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Kylevdm

Raspberry Pi Fan Control HAT

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Hello everyone, 

Ever since I bought my first Raspberry Pi, the original model, I have wanted to build a HAT (Hardware Attached on Top) for the Raspberry Pi to control my PC. I have been slowly building up exactly what I want the board to do for a long time now. However, I have not had the time nor the perfected skill set to do everything that I wanted. Although I was doing Electronic Engineering as a degree I very rarely got to design a PCB, and when I did it was horrid. So now that I am working as an Electronic Engineer I have gone through more training and am in a position where I can build it to a decent standard!

So lets first discuss what I want the board to be able to:

  • Control at least 8 channels of 3 fans each.
  • Power the PC on and off
  • Modularly connect to additional control boards
  • RGB LED control

With that I started with the schematic design, I have gone through a number of different iterations of the design. First starting in OrCAD the chosen CAD package at university but it is not well documented nor accessible to the masses with a price tag that is so far out of this world it is not worth thinking about. For these reasons I switched to EAGLE PCB which is supported by a huge majority of the hobbyist community as well as PCB houses. Additionally huge libraries are available from Adafruit and Sparkfun.

Below contains most of the features I wanted for the board, fan control for 13 3-pin fans, control for RGB LEDs. I will go through how each of these features shortly but for now have a look at the whole thing.

1.PNG

This is the inputs, on the left, and PWM controller on the right. The inputs include the 20x2 connector for the Raspberry Pi (B+, 2, Zero), a 4-pin MOLEX connector for power (12v, 5v, GND), a voltage regulator for converting the 12V from the PSU to 3.3v needed by the control circuitry and pull up resistors for the two control lines SDA (i2c data) and SCL (i2c clock). The pull up is required to ensure that the two control lines do not drift, by having the "pulled up" to 3.3v with 10k resistors when no data is being sent the signal line is held high (at 3.3v).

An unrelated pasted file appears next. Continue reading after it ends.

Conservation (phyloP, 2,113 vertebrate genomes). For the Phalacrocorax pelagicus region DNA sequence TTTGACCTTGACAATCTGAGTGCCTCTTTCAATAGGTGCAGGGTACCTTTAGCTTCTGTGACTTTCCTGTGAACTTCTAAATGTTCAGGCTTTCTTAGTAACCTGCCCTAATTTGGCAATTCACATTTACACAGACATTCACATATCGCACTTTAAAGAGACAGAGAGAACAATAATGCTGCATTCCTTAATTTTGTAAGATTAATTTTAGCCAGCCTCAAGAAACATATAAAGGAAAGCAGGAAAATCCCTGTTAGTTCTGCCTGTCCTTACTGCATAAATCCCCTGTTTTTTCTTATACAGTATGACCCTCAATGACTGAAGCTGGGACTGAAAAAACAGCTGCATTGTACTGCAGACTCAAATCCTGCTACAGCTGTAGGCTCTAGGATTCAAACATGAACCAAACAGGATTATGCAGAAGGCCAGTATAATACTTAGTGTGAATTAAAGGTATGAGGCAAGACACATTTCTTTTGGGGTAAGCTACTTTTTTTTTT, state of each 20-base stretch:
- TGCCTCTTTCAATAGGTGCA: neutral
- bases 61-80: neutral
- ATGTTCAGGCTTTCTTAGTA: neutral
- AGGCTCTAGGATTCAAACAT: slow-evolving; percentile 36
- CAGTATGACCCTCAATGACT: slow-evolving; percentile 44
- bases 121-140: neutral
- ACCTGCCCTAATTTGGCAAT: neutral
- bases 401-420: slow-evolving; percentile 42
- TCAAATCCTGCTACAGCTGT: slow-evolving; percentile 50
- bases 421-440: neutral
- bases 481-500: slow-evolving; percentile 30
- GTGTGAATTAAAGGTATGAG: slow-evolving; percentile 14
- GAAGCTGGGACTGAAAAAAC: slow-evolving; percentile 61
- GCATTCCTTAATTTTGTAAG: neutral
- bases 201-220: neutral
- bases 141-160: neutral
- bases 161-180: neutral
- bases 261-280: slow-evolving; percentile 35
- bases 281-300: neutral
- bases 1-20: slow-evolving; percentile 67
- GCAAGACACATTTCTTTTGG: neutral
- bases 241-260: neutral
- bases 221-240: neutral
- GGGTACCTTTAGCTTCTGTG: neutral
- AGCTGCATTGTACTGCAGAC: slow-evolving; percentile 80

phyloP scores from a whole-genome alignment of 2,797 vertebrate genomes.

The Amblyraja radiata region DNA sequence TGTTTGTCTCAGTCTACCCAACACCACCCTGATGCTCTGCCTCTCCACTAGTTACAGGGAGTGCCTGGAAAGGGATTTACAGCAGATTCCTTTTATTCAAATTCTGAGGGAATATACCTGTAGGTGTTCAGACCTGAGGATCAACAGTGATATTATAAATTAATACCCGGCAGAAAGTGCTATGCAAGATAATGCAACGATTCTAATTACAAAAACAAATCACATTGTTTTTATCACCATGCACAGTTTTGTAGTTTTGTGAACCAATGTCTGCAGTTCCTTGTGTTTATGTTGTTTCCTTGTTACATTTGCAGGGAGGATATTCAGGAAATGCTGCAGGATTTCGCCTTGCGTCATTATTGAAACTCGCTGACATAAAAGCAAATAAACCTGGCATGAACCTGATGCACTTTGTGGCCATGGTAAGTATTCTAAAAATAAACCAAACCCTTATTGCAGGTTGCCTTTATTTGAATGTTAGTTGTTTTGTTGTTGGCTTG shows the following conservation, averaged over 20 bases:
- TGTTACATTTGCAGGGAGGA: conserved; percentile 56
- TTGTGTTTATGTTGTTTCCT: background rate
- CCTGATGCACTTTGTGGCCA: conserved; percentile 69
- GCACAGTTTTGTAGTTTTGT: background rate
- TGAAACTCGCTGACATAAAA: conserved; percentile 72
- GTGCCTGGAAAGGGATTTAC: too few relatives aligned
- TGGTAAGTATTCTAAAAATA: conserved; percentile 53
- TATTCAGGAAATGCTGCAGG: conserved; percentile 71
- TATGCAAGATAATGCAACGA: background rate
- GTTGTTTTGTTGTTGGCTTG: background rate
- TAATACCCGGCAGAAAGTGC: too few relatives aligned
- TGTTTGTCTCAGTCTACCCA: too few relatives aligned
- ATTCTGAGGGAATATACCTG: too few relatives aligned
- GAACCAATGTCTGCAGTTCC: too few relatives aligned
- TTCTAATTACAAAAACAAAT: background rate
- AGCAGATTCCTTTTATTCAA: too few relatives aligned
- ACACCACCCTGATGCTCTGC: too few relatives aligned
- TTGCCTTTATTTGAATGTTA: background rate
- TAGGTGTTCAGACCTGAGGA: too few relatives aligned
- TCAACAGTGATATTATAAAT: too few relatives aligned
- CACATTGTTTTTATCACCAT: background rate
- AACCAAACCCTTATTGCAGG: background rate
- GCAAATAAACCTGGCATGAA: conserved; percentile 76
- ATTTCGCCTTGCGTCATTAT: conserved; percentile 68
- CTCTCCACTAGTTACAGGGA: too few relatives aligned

Next to the Raspberry Pi connector is the address selector for the PCA9685 (the PWM driver) allowing up to 64 devices to be connected to the i2c bus. This allows us to have modularity while using the same component on different boards all connected to the same i2c connector.

The out puts of the PCA9685 are connected to a 220 ohm resistor, this limits the current on each to 3.3/220 = 15mA which is more than necessary to control the MOSFETs (which I will explain later) and protects the PCA9685 as well.

2.PNG

 

On a 3-pin fan the three pins are 12v, GND, tachometer. The tachometer is used to show how fast the fan is spinning and works by supplying two pulses for every rotation. These pulses have a 5v high, this would be fine if I was using an Arduino to control everything as they operate on 5v logic but I couldn't make my life easy. Therefore, a line driver is required, this component takes the 5v logic from the fan and converts it to 3.3v, allowing it to safely connect to the Raspberry Pi. I will then use software to detect the pulses and calculate an RPM.

For now this will do, please let me know if you have any questions, I want to create basic electronics guides for you all so please let me know what you want me to cover.

 

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